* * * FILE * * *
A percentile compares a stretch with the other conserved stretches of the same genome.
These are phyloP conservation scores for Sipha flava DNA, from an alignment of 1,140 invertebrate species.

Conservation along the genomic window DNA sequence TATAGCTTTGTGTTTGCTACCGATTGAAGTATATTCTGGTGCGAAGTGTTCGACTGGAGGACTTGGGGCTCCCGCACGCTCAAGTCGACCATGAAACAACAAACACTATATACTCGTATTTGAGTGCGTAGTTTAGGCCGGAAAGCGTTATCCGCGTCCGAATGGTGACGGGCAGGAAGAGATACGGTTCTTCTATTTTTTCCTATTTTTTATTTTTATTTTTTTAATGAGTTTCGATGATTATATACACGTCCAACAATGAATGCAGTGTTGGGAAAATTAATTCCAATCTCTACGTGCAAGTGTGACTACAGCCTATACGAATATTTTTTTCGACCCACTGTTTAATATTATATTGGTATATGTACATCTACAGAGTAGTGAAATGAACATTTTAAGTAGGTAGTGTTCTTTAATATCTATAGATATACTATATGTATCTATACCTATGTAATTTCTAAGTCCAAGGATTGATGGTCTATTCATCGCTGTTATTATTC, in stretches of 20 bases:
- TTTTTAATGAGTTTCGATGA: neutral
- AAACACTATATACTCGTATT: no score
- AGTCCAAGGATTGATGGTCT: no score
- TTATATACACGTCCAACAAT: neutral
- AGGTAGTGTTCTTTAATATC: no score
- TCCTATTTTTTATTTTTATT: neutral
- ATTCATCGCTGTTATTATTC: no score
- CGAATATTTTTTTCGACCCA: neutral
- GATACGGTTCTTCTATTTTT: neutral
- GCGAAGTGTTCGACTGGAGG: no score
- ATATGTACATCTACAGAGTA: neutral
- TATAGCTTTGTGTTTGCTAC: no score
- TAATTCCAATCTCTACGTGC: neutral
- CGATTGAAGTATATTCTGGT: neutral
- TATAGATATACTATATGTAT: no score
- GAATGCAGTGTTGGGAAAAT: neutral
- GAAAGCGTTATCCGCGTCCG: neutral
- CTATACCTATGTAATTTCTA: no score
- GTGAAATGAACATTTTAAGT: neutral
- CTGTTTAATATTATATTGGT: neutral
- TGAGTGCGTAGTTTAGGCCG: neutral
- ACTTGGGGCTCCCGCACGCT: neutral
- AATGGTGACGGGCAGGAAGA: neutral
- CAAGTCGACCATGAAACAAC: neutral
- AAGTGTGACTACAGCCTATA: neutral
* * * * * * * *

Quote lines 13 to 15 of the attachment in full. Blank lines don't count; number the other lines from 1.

- GCGAAGTGTTCGACTGGAGG: no score
- ATATGTACATCTACAGAGTA: neutral
- TATAGCTTTGTGTTTGCTAC: no score